The stock market’s 3% drop Tuesday provides the latest proof that volatility is back. But the recent gyrations in major stock market indexes doesn’t tell the full story of what’s happening inside client portfolios.
While marquee benchmarks like the Dow Jones Industrial Average and the S&P 500 are getting all the attention, it’s the normally steady fixed-income component that is wreaking the most havoc on portfolio performance.
The S&P 500 is still up 2.8% from the start of the year, but the Bloomberg Barclays Aggregate Bond Index is down 1.3%, which will be dragging portfolios below the closely watched S&P.
One year ago, I published a piece highlighting Three Undervalued ETFs you’ve Never Heard Of. Since then, luckily, all these ETFs are still open for trading, and two have performed quite well. Asset growth has been OK, with CRAK taking the cake. (Tough to say whether it was my analysis, pure investment merit, or the ticker symbol that really propelled that one forward!) Portugal has yet to realize its value, but hey, at least it’s not Turkey.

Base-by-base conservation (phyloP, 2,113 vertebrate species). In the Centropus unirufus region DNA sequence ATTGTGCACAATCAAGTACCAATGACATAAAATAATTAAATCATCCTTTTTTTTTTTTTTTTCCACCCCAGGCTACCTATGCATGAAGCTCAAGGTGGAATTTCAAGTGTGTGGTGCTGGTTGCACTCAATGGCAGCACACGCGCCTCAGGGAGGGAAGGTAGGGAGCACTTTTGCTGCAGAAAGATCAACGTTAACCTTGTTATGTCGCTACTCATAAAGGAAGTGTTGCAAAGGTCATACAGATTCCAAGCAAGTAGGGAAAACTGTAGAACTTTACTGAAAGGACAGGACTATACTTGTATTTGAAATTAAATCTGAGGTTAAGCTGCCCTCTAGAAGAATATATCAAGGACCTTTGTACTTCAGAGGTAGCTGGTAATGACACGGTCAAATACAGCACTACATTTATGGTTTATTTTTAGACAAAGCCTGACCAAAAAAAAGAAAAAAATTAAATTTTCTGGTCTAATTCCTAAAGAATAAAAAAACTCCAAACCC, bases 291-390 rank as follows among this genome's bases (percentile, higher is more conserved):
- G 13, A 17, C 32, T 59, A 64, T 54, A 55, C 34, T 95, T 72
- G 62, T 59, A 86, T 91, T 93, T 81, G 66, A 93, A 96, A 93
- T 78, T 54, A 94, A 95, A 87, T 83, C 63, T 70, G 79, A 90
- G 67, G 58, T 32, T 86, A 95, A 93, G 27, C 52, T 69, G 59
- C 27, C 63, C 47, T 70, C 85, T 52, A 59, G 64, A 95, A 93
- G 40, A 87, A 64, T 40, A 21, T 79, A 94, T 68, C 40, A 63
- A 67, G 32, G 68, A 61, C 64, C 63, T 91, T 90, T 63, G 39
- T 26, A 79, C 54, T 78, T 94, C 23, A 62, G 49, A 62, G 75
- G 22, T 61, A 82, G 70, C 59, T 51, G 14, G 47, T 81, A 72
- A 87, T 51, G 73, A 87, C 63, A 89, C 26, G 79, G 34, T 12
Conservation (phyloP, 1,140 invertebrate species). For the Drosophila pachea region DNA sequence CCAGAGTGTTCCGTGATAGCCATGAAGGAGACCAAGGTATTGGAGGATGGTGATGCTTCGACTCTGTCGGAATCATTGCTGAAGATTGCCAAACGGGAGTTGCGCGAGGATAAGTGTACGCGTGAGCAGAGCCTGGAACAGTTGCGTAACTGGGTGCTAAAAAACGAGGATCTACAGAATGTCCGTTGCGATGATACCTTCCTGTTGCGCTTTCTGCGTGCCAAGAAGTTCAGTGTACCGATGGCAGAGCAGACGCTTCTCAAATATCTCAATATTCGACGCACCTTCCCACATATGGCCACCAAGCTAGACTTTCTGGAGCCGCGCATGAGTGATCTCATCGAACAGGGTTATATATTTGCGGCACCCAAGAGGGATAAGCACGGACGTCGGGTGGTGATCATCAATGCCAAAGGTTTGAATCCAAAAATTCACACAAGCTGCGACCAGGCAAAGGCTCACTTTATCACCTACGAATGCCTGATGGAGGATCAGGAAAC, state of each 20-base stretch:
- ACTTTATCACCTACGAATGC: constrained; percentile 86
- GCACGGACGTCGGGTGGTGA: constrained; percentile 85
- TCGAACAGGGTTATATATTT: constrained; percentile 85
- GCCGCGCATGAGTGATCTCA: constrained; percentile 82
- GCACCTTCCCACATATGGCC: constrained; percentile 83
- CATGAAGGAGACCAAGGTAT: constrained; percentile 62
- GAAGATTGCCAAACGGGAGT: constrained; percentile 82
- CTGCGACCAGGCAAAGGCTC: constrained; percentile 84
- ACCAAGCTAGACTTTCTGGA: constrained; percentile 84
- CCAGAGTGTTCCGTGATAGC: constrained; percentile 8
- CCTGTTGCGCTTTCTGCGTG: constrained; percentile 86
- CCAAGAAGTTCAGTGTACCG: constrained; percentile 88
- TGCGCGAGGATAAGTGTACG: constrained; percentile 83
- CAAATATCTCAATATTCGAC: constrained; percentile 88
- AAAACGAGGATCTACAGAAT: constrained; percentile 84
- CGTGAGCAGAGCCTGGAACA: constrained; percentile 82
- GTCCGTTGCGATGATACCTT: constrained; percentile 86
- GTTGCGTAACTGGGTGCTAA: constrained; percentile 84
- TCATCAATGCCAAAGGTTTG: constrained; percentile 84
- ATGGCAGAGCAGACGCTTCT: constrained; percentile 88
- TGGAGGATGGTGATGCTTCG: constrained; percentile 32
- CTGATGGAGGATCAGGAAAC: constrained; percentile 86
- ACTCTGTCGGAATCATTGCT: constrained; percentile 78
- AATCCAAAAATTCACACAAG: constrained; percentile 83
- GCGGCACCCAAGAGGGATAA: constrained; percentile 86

While not completely striking out on these previous recommendations, I’ll take the momentum from those selections and continue my quest to uncover the hidden gems across the ever-growing ETF ecosystem. Let’s take a look at three more ETFs that have been overlooked, undervalued, or undiscovered that investors may want to take a second look at.
We’ve seen this scary movie before. In 2000 and then again in 2008: The market starts to crater and retirees and those on retirement’s doorstep start to panic as they watch their nest egg decline in value and along with it their standard of living.